Huge numbers of girls dream of becoming a model. It really is almost an obsession. But a girl’s choice to pursue that dream can bring a mixture of pride, uncertainty and downright anxiety to her parents. I wanted to know more about why modelling is so very appealing to teen girls, and how the reality compares to the dream. So for insight, I turned to Enlighten Education presenter Nikki Davis, who spent a number of years dancing and modelling professionally after completing her BA Communications degree, and continues to do some modelling work. She writes my guest blog this week, looking at what makes modelling attractive to so many girls, and the self-esteem and body image issues that arise in the modelling world. At Enlighten we strive to help girls and their parents make informed decisions about the future, so in following weeks Nikki will talk about the positive aspects of being a model, along with the practicalities and the challenges. 

When girls I’m presenting to for Enlighten find out I have done modelling, there is this sense of awe. “What kind of modelling have you done?” “Are you on any television commercials?” “What magazines have you been in?” “What clothes, what designers?” They want to know everything!

Professional shots Nikki uses to promote herself with prospective clients.
Professional shots I use to promote myself to prospective clients.

When I was 14, I started at a new dance school that also had a modelling agency, and I began getting my first serious offers of work. The fact that people were approaching me to do modelling was very exciting to me. If someone said to Mum, “Can we do photos of your daughter?” my little ears pricked up. The thing that frustrated me about my mum as a child — but that I’m thankful for now — is that she didn’t really allow me to do any professional work until I was about 16. That was when I did a Channel 7 ad, and I was absolutely blown away by the glamour of it all.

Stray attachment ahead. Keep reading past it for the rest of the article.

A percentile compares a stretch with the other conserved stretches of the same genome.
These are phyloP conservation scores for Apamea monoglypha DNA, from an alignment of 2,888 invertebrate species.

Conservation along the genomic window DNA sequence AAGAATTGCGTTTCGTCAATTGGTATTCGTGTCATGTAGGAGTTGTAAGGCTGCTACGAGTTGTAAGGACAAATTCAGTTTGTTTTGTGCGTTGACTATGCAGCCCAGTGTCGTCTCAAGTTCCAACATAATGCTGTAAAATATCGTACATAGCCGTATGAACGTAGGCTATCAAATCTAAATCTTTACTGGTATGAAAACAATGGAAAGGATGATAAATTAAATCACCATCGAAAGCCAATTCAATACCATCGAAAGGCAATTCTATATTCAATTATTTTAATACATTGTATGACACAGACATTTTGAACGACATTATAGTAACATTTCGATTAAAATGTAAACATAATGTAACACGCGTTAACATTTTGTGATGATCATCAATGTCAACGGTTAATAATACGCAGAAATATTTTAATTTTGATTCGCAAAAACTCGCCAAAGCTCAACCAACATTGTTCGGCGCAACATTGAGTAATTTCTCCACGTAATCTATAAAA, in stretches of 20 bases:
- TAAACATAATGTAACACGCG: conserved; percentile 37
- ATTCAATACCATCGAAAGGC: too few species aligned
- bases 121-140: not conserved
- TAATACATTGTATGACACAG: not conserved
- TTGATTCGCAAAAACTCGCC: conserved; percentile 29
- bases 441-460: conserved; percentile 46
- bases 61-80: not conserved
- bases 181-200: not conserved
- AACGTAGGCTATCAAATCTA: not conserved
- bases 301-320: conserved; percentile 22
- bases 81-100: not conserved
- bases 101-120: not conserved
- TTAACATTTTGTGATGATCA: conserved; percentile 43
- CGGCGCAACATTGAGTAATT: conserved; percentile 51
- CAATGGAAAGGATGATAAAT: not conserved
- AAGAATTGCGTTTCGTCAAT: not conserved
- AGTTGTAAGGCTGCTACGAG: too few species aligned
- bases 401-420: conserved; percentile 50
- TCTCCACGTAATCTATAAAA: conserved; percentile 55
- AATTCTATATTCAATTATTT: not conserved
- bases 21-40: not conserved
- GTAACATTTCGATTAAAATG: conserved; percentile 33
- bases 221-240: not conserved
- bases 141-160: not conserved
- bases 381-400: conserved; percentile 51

The main reason that I was drawn to modelling, and why I think girls are now, was the simple pleasure of having confirmation that I was special. It validates that you have the “right” look. You think breaking into modelling will cancel out any of your self-esteem issues and doubts because it means that you are what society thinks is beautiful and special.

But of course the reality is far more complicated than that.

Me to Vin Diesel's right - complete with fake tatoo!
Me to Vin Diesel's right (complete with fake tattoo)

In some ways modelling does make you feel special, and in some ways the glamour does come through. I remember once I was in the newspaper after being hired to walk the red carpet with Vin Diesel. I’d had a totally glamorous makeover, and I thought I looked pretty amazing — I loved it! The next day, I had all these people I went to school with — funnily enough some of whom had teased me at school — texting and emailing me. And that kind of thing is fun.